The genetic diagnosis of rare endocrine disorders of sex development and maturation: a survey among Endo-ERN centres.

Persani L, Cools M, Ioakim S, Faisal Ahmed S, Andonova S, Avbelj-Stefanija M, Baronio F, Bouligand J, Bruggenwirth HT, Davies JH, De Baere E, Dzivite-Krisane I, Fernandez-Alvarez P, Gheldof A, Giavoli C, Gravholt CH, Hiort O, Holterhus PM, Juul A, Krausz C, Lagerstedt-Robinson K, McGowan R, Neumann U, Novelli A, Peyrassol X, Phylactou LA, Rohayem J, Touraine P, Westra D, Vezzoli V, Rossetti R

Endocr Connect 11 (12) - [2022-12-01; online 2022-11-14]

Differences of sex development and maturation (SDM) represent a heterogeneous puzzle of rare conditions with a large genetic component whose management and treatment could be improved by an accurate classification of underlying molecular conditions, and next-generation sequencing (NGS) should represent the most appropriate approach. Therefore, we conducted a survey dedicated to the use and potential outcomes of NGS for SDM disorders diagnosis among the 53 health care providers (HCP) of the European Reference Network for rare endocrine conditions. The response rate was 49% with a total of 26 HCPs from 13 countries. All HCPs, except 1, performed NGS investigations for SDM disorders on 6720 patients, 3764 (56%) with differences of sex development (DSD), including 811 unexplained primary ovarian insufficiency, and 2956 (44%) with congenital hypogonadotropic hypogonadism (CHH). The approaches varied from targeted analysis of custom gene panels (range: 11-490 genes) in 81.5% of cases or whole exome sequencing with the extraction of a virtual panel in the remaining cases. These analyses were performed for diagnostic purposes in 21 HCPs, supported by the National Health Systems in 16 cases. The likelihood of finding a variant ranged between 7 and 60%, mainly depending upon the number of analysed genes or criteria used for reporting, most HCPs also reporting variants of uncertain significance. These data illustrate the status of genetic diagnosis of DSD and CHH across Europe. In most countries, these analyses are performed for diagnostic purposes, yielding highly variable results, thus suggesting the need for harmonization and general improvements of NGS approaches.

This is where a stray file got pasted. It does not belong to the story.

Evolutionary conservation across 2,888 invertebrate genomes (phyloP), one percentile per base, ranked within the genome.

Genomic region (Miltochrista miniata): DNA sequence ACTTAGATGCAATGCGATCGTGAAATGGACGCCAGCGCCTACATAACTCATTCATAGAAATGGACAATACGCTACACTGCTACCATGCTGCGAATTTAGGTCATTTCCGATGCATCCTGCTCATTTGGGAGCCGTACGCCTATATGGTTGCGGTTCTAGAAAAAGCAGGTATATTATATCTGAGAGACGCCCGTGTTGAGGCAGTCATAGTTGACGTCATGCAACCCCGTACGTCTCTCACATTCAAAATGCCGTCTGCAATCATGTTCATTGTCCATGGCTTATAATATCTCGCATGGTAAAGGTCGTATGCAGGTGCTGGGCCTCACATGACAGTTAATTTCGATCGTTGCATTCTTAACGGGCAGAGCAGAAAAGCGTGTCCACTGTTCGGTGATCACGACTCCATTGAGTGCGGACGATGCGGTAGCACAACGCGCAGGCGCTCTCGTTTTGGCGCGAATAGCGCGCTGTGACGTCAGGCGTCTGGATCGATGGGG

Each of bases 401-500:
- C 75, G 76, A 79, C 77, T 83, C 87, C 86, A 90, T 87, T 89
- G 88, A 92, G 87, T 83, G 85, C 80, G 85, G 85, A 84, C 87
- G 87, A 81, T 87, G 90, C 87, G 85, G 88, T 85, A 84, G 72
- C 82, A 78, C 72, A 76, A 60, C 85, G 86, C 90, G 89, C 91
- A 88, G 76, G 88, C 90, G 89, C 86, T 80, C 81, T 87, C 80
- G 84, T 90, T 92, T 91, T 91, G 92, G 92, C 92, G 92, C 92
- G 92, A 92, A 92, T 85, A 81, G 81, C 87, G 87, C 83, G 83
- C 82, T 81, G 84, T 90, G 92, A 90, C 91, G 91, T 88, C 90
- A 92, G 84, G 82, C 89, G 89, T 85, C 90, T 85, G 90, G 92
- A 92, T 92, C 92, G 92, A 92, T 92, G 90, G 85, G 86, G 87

Clinical Genomics Stockholm [Service]

PubMed 36228316

DOI 10.1530/EC-22-0367

Crossref 10.1530/EC-22-0367

pmc: PMC9716404
pii: e220367

Publications 9.5.0